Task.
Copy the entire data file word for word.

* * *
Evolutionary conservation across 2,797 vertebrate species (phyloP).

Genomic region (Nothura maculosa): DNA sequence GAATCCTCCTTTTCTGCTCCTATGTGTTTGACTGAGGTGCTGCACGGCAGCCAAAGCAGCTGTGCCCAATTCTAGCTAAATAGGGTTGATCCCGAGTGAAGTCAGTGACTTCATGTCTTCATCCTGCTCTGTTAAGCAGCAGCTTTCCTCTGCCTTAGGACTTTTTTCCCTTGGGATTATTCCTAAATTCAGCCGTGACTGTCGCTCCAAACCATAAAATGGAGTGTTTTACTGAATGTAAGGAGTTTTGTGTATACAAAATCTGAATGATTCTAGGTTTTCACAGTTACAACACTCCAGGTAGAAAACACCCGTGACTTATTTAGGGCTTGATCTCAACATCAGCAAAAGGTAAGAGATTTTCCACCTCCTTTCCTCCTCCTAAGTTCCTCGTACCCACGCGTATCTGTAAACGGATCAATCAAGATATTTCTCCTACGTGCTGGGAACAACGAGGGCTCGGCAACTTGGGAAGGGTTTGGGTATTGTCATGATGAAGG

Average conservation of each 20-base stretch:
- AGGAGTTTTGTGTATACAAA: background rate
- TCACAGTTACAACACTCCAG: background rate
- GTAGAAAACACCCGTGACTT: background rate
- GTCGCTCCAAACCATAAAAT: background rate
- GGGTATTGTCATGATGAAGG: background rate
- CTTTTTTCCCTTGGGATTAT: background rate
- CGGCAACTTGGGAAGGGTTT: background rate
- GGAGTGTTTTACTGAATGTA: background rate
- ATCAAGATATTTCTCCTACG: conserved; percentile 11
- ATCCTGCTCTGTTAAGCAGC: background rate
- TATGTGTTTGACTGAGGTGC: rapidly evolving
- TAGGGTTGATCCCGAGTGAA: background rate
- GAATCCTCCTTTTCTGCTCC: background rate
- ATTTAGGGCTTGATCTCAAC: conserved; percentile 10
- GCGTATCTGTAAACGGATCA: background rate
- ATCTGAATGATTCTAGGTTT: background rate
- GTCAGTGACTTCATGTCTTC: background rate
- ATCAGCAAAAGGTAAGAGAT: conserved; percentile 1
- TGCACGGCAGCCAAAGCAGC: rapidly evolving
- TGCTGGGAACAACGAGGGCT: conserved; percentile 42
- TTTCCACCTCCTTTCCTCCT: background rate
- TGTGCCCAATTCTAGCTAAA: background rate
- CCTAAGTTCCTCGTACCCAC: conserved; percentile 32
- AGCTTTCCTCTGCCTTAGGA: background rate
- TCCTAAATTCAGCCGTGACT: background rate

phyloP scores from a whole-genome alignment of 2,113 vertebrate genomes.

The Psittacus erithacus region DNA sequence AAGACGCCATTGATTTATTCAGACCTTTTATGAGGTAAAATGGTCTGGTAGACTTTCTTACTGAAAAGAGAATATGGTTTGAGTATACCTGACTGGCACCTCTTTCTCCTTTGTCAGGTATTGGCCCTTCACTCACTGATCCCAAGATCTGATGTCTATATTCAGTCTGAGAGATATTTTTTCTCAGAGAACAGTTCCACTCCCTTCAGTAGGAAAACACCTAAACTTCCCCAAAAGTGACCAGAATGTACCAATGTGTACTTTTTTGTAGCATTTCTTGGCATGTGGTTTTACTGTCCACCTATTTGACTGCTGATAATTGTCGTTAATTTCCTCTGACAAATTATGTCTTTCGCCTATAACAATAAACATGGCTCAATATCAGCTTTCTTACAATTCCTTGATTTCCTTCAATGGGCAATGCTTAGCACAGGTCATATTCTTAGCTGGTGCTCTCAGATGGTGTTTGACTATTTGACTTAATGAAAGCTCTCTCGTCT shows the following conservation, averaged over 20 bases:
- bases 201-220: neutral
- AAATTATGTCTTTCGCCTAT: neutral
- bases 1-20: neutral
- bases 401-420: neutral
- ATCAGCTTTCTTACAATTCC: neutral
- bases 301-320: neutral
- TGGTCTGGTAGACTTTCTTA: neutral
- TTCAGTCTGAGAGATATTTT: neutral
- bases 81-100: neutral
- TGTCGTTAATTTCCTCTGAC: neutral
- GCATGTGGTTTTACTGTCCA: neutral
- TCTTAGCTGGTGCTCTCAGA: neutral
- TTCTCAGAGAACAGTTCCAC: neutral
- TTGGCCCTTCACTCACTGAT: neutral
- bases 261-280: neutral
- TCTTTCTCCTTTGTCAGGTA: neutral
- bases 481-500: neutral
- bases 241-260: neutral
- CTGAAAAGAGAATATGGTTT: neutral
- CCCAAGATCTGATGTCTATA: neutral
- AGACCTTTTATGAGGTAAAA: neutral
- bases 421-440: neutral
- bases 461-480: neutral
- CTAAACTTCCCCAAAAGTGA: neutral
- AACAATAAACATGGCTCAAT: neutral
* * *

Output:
Evolutionary conservation across 2,797 vertebrate species (phyloP).

Genomic region (Nothura maculosa): DNA sequence GAATCCTCCTTTTCTGCTCCTATGTGTTTGACTGAGGTGCTGCACGGCAGCCAAAGCAGCTGTGCCCAATTCTAGCTAAATAGGGTTGATCCCGAGTGAAGTCAGTGACTTCATGTCTTCATCCTGCTCTGTTAAGCAGCAGCTTTCCTCTGCCTTAGGACTTTTTTCCCTTGGGATTATTCCTAAATTCAGCCGTGACTGTCGCTCCAAACCATAAAATGGAGTGTTTTACTGAATGTAAGGAGTTTTGTGTATACAAAATCTGAATGATTCTAGGTTTTCACAGTTACAACACTCCAGGTAGAAAACACCCGTGACTTATTTAGGGCTTGATCTCAACATCAGCAAAAGGTAAGAGATTTTCCACCTCCTTTCCTCCTCCTAAGTTCCTCGTACCCACGCGTATCTGTAAACGGATCAATCAAGATATTTCTCCTACGTGCTGGGAACAACGAGGGCTCGGCAACTTGGGAAGGGTTTGGGTATTGTCATGATGAAGG

Average conservation of each 20-base stretch:
- AGGAGTTTTGTGTATACAAA: background rate
- TCACAGTTACAACACTCCAG: background rate
- GTAGAAAACACCCGTGACTT: background rate
- GTCGCTCCAAACCATAAAAT: background rate
- GGGTATTGTCATGATGAAGG: background rate
- CTTTTTTCCCTTGGGATTAT: background rate
- CGGCAACTTGGGAAGGGTTT: background rate
- GGAGTGTTTTACTGAATGTA: background rate
- ATCAAGATATTTCTCCTACG: conserved; percentile 11
- ATCCTGCTCTGTTAAGCAGC: background rate
- TATGTGTTTGACTGAGGTGC: rapidly evolving
- TAGGGTTGATCCCGAGTGAA: background rate
- GAATCCTCCTTTTCTGCTCC: background rate
- ATTTAGGGCTTGATCTCAAC: conserved; percentile 10
- GCGTATCTGTAAACGGATCA: background rate
- ATCTGAATGATTCTAGGTTT: background rate
- GTCAGTGACTTCATGTCTTC: background rate
- ATCAGCAAAAGGTAAGAGAT: conserved; percentile 1
- TGCACGGCAGCCAAAGCAGC: rapidly evolving
- TGCTGGGAACAACGAGGGCT: conserved; percentile 42
- TTTCCACCTCCTTTCCTCCT: background rate
- TGTGCCCAATTCTAGCTAAA: background rate
- CCTAAGTTCCTCGTACCCAC: conserved; percentile 32
- AGCTTTCCTCTGCCTTAGGA: background rate
- TCCTAAATTCAGCCGTGACT: background rate

phyloP scores from a whole-genome alignment of 2,113 vertebrate genomes.

The Psittacus erithacus region DNA sequence AAGACGCCATTGATTTATTCAGACCTTTTATGAGGTAAAATGGTCTGGTAGACTTTCTTACTGAAAAGAGAATATGGTTTGAGTATACCTGACTGGCACCTCTTTCTCCTTTGTCAGGTATTGGCCCTTCACTCACTGATCCCAAGATCTGATGTCTATATTCAGTCTGAGAGATATTTTTTCTCAGAGAACAGTTCCACTCCCTTCAGTAGGAAAACACCTAAACTTCCCCAAAAGTGACCAGAATGTACCAATGTGTACTTTTTTGTAGCATTTCTTGGCATGTGGTTTTACTGTCCACCTATTTGACTGCTGATAATTGTCGTTAATTTCCTCTGACAAATTATGTCTTTCGCCTATAACAATAAACATGGCTCAATATCAGCTTTCTTACAATTCCTTGATTTCCTTCAATGGGCAATGCTTAGCACAGGTCATATTCTTAGCTGGTGCTCTCAGATGGTGTTTGACTATTTGACTTAATGAAAGCTCTCTCGTCT shows the following conservation, averaged over 20 bases:
- bases 201-220: neutral
- AAATTATGTCTTTCGCCTAT: neutral
- bases 1-20: neutral
- bases 401-420: neutral
- ATCAGCTTTCTTACAATTCC: neutral
- bases 301-320: neutral
- TGGTCTGGTAGACTTTCTTA: neutral
- TTCAGTCTGAGAGATATTTT: neutral
- bases 81-100: neutral
- TGTCGTTAATTTCCTCTGAC: neutral
- GCATGTGGTTTTACTGTCCA: neutral
- TCTTAGCTGGTGCTCTCAGA: neutral
- TTCTCAGAGAACAGTTCCAC: neutral
- TTGGCCCTTCACTCACTGAT: neutral
- bases 261-280: neutral
- TCTTTCTCCTTTGTCAGGTA: neutral
- bases 481-500: neutral
- bases 241-260: neutral
- CTGAAAAGAGAATATGGTTT: neutral
- CCCAAGATCTGATGTCTATA: neutral
- AGACCTTTTATGAGGTAAAA: neutral
- bases 421-440: neutral
- bases 461-480: neutral
- CTAAACTTCCCCAAAAGTGA: neutral
- AACAATAAACATGGCTCAAT: neutral